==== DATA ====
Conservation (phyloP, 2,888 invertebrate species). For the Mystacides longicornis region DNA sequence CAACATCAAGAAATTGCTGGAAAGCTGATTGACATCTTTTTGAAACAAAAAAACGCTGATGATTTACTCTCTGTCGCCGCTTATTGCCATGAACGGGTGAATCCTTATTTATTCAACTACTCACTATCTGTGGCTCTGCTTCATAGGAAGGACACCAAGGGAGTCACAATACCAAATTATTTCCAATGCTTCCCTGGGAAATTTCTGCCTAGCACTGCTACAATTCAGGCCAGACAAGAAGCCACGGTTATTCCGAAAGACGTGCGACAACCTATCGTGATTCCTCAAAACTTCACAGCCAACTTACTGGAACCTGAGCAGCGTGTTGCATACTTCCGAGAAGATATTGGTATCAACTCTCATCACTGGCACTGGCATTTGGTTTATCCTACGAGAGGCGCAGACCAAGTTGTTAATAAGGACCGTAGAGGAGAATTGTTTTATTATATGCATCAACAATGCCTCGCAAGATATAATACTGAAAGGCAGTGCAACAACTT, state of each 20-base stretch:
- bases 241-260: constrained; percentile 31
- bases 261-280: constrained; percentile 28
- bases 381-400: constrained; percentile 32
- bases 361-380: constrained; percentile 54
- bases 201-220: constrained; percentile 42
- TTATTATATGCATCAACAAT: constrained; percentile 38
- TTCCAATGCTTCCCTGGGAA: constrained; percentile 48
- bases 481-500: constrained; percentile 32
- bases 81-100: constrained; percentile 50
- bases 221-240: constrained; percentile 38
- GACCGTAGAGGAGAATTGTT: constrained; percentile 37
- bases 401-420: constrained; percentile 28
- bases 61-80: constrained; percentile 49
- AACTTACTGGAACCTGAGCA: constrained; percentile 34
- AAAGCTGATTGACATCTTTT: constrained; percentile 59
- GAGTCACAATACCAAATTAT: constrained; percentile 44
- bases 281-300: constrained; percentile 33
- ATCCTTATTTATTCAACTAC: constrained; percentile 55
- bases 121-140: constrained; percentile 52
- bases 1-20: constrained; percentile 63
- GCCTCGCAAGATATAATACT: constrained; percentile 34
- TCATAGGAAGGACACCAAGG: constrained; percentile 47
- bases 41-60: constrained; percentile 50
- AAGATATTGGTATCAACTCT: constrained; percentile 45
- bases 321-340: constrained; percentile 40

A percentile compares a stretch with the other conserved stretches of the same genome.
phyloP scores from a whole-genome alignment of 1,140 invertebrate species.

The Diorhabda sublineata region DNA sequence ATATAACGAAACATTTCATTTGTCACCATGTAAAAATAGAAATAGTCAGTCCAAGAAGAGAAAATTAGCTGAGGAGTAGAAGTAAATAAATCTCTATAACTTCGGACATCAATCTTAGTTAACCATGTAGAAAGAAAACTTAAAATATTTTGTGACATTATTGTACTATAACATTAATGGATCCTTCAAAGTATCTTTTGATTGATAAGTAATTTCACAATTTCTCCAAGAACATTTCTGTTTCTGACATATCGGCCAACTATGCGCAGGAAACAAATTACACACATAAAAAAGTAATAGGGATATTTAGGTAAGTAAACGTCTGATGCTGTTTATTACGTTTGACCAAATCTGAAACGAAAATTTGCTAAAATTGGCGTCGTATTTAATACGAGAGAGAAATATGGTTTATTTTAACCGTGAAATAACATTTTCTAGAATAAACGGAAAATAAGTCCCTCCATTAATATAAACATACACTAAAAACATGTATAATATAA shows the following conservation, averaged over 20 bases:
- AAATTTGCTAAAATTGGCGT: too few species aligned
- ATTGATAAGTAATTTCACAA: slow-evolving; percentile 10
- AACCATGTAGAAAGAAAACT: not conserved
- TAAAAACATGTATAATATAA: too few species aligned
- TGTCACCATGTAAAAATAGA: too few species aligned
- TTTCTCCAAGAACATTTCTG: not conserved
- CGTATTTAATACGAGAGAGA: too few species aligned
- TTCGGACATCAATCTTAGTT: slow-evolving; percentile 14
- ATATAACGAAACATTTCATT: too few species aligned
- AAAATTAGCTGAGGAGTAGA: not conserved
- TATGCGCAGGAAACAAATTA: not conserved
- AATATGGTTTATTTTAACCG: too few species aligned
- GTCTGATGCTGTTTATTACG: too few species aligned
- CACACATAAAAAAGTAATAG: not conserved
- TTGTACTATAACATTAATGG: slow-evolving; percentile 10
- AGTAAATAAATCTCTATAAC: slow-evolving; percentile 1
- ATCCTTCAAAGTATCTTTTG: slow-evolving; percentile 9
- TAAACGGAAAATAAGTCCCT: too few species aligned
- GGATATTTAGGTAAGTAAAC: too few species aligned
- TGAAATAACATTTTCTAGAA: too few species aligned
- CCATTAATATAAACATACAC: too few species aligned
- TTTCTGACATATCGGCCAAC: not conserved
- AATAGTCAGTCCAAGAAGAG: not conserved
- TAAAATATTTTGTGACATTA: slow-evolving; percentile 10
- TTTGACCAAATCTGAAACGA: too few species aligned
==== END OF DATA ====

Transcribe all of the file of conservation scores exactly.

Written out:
Conservation (phyloP, 2,888 invertebrate species). For the Mystacides longicornis region DNA sequence CAACATCAAGAAATTGCTGGAAAGCTGATTGACATCTTTTTGAAACAAAAAAACGCTGATGATTTACTCTCTGTCGCCGCTTATTGCCATGAACGGGTGAATCCTTATTTATTCAACTACTCACTATCTGTGGCTCTGCTTCATAGGAAGGACACCAAGGGAGTCACAATACCAAATTATTTCCAATGCTTCCCTGGGAAATTTCTGCCTAGCACTGCTACAATTCAGGCCAGACAAGAAGCCACGGTTATTCCGAAAGACGTGCGACAACCTATCGTGATTCCTCAAAACTTCACAGCCAACTTACTGGAACCTGAGCAGCGTGTTGCATACTTCCGAGAAGATATTGGTATCAACTCTCATCACTGGCACTGGCATTTGGTTTATCCTACGAGAGGCGCAGACCAAGTTGTTAATAAGGACCGTAGAGGAGAATTGTTTTATTATATGCATCAACAATGCCTCGCAAGATATAATACTGAAAGGCAGTGCAACAACTT, state of each 20-base stretch:
- bases 241-260: constrained; percentile 31
- bases 261-280: constrained; percentile 28
- bases 381-400: constrained; percentile 32
- bases 361-380: constrained; percentile 54
- bases 201-220: constrained; percentile 42
- TTATTATATGCATCAACAAT: constrained; percentile 38
- TTCCAATGCTTCCCTGGGAA: constrained; percentile 48
- bases 481-500: constrained; percentile 32
- bases 81-100: constrained; percentile 50
- bases 221-240: constrained; percentile 38
- GACCGTAGAGGAGAATTGTT: constrained; percentile 37
- bases 401-420: constrained; percentile 28
- bases 61-80: constrained; percentile 49
- AACTTACTGGAACCTGAGCA: constrained; percentile 34
- AAAGCTGATTGACATCTTTT: constrained; percentile 59
- GAGTCACAATACCAAATTAT: constrained; percentile 44
- bases 281-300: constrained; percentile 33
- ATCCTTATTTATTCAACTAC: constrained; percentile 55
- bases 121-140: constrained; percentile 52
- bases 1-20: constrained; percentile 63
- GCCTCGCAAGATATAATACT: constrained; percentile 34
- TCATAGGAAGGACACCAAGG: constrained; percentile 47
- bases 41-60: constrained; percentile 50
- AAGATATTGGTATCAACTCT: constrained; percentile 45
- bases 321-340: constrained; percentile 40

A percentile compares a stretch with the other conserved stretches of the same genome.
phyloP scores from a whole-genome alignment of 1,140 invertebrate species.

The Diorhabda sublineata region DNA sequence ATATAACGAAACATTTCATTTGTCACCATGTAAAAATAGAAATAGTCAGTCCAAGAAGAGAAAATTAGCTGAGGAGTAGAAGTAAATAAATCTCTATAACTTCGGACATCAATCTTAGTTAACCATGTAGAAAGAAAACTTAAAATATTTTGTGACATTATTGTACTATAACATTAATGGATCCTTCAAAGTATCTTTTGATTGATAAGTAATTTCACAATTTCTCCAAGAACATTTCTGTTTCTGACATATCGGCCAACTATGCGCAGGAAACAAATTACACACATAAAAAAGTAATAGGGATATTTAGGTAAGTAAACGTCTGATGCTGTTTATTACGTTTGACCAAATCTGAAACGAAAATTTGCTAAAATTGGCGTCGTATTTAATACGAGAGAGAAATATGGTTTATTTTAACCGTGAAATAACATTTTCTAGAATAAACGGAAAATAAGTCCCTCCATTAATATAAACATACACTAAAAACATGTATAATATAA shows the following conservation, averaged over 20 bases:
- AAATTTGCTAAAATTGGCGT: too few species aligned
- ATTGATAAGTAATTTCACAA: slow-evolving; percentile 10
- AACCATGTAGAAAGAAAACT: not conserved
- TAAAAACATGTATAATATAA: too few species aligned
- TGTCACCATGTAAAAATAGA: too few species aligned
- TTTCTCCAAGAACATTTCTG: not conserved
- CGTATTTAATACGAGAGAGA: too few species aligned
- TTCGGACATCAATCTTAGTT: slow-evolving; percentile 14
- ATATAACGAAACATTTCATT: too few species aligned
- AAAATTAGCTGAGGAGTAGA: not conserved
- TATGCGCAGGAAACAAATTA: not conserved
- AATATGGTTTATTTTAACCG: too few species aligned
- GTCTGATGCTGTTTATTACG: too few species aligned
- CACACATAAAAAAGTAATAG: not conserved
- TTGTACTATAACATTAATGG: slow-evolving; percentile 10
- AGTAAATAAATCTCTATAAC: slow-evolving; percentile 1
- ATCCTTCAAAGTATCTTTTG: slow-evolving; percentile 9
- TAAACGGAAAATAAGTCCCT: too few species aligned
- GGATATTTAGGTAAGTAAAC: too few species aligned
- TGAAATAACATTTTCTAGAA: too few species aligned
- CCATTAATATAAACATACAC: too few species aligned
- TTTCTGACATATCGGCCAAC: not conserved
- AATAGTCAGTCCAAGAAGAG: not conserved
- TAAAATATTTTGTGACATTA: slow-evolving; percentile 10
- TTTGACCAAATCTGAAACGA: too few species aligned